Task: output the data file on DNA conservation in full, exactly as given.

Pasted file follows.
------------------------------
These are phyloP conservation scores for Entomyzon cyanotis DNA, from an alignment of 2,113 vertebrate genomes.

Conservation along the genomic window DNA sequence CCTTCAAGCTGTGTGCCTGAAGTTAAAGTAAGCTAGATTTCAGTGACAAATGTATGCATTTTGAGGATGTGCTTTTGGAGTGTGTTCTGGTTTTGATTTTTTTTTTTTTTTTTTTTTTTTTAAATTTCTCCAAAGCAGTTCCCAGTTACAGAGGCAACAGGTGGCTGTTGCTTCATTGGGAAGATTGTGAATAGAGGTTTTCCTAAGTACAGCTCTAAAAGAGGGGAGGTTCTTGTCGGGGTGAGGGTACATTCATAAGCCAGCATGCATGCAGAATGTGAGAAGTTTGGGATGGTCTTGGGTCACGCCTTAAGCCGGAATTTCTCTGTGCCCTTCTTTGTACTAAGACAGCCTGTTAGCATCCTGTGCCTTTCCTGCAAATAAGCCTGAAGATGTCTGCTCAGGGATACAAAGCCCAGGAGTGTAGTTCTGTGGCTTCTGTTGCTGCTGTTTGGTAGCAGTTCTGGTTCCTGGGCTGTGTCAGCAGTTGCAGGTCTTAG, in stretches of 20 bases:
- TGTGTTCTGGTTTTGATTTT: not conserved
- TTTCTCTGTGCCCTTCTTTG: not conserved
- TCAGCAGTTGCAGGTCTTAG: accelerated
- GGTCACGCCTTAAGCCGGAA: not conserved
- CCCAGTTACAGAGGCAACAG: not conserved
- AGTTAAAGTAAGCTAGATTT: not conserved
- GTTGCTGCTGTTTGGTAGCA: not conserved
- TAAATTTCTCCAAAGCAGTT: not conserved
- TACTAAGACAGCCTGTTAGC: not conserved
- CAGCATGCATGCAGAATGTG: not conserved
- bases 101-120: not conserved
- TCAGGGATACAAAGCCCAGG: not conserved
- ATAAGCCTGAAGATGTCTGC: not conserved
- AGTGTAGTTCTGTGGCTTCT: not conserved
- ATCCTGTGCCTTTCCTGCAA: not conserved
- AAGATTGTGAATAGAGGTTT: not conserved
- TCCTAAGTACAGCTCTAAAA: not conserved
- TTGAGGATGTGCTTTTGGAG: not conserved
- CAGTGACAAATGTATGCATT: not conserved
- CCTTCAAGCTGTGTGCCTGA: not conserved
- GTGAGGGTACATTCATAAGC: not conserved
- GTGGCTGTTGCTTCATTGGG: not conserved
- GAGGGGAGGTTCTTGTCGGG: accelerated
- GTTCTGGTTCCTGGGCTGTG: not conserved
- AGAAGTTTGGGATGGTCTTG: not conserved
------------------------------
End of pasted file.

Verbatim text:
These are phyloP conservation scores for Entomyzon cyanotis DNA, from an alignment of 2,113 vertebrate genomes.

Conservation along the genomic window DNA sequence CCTTCAAGCTGTGTGCCTGAAGTTAAAGTAAGCTAGATTTCAGTGACAAATGTATGCATTTTGAGGATGTGCTTTTGGAGTGTGTTCTGGTTTTGATTTTTTTTTTTTTTTTTTTTTTTTTAAATTTCTCCAAAGCAGTTCCCAGTTACAGAGGCAACAGGTGGCTGTTGCTTCATTGGGAAGATTGTGAATAGAGGTTTTCCTAAGTACAGCTCTAAAAGAGGGGAGGTTCTTGTCGGGGTGAGGGTACATTCATAAGCCAGCATGCATGCAGAATGTGAGAAGTTTGGGATGGTCTTGGGTCACGCCTTAAGCCGGAATTTCTCTGTGCCCTTCTTTGTACTAAGACAGCCTGTTAGCATCCTGTGCCTTTCCTGCAAATAAGCCTGAAGATGTCTGCTCAGGGATACAAAGCCCAGGAGTGTAGTTCTGTGGCTTCTGTTGCTGCTGTTTGGTAGCAGTTCTGGTTCCTGGGCTGTGTCAGCAGTTGCAGGTCTTAG, in stretches of 20 bases:
- TGTGTTCTGGTTTTGATTTT: not conserved
- TTTCTCTGTGCCCTTCTTTG: not conserved
- TCAGCAGTTGCAGGTCTTAG: accelerated
- GGTCACGCCTTAAGCCGGAA: not conserved
- CCCAGTTACAGAGGCAACAG: not conserved
- AGTTAAAGTAAGCTAGATTT: not conserved
- GTTGCTGCTGTTTGGTAGCA: not conserved
- TAAATTTCTCCAAAGCAGTT: not conserved
- TACTAAGACAGCCTGTTAGC: not conserved
- CAGCATGCATGCAGAATGTG: not conserved
- bases 101-120: not conserved
- TCAGGGATACAAAGCCCAGG: not conserved
- ATAAGCCTGAAGATGTCTGC: not conserved
- AGTGTAGTTCTGTGGCTTCT: not conserved
- ATCCTGTGCCTTTCCTGCAA: not conserved
- AAGATTGTGAATAGAGGTTT: not conserved
- TCCTAAGTACAGCTCTAAAA: not conserved
- TTGAGGATGTGCTTTTGGAG: not conserved
- CAGTGACAAATGTATGCATT: not conserved
- CCTTCAAGCTGTGTGCCTGA: not conserved
- GTGAGGGTACATTCATAAGC: not conserved
- GTGGCTGTTGCTTCATTGGG: not conserved
- GAGGGGAGGTTCTTGTCGGG: accelerated
- GTTCTGGTTCCTGGGCTGTG: not conserved
- AGAAGTTTGGGATGGTCTTG: not conserved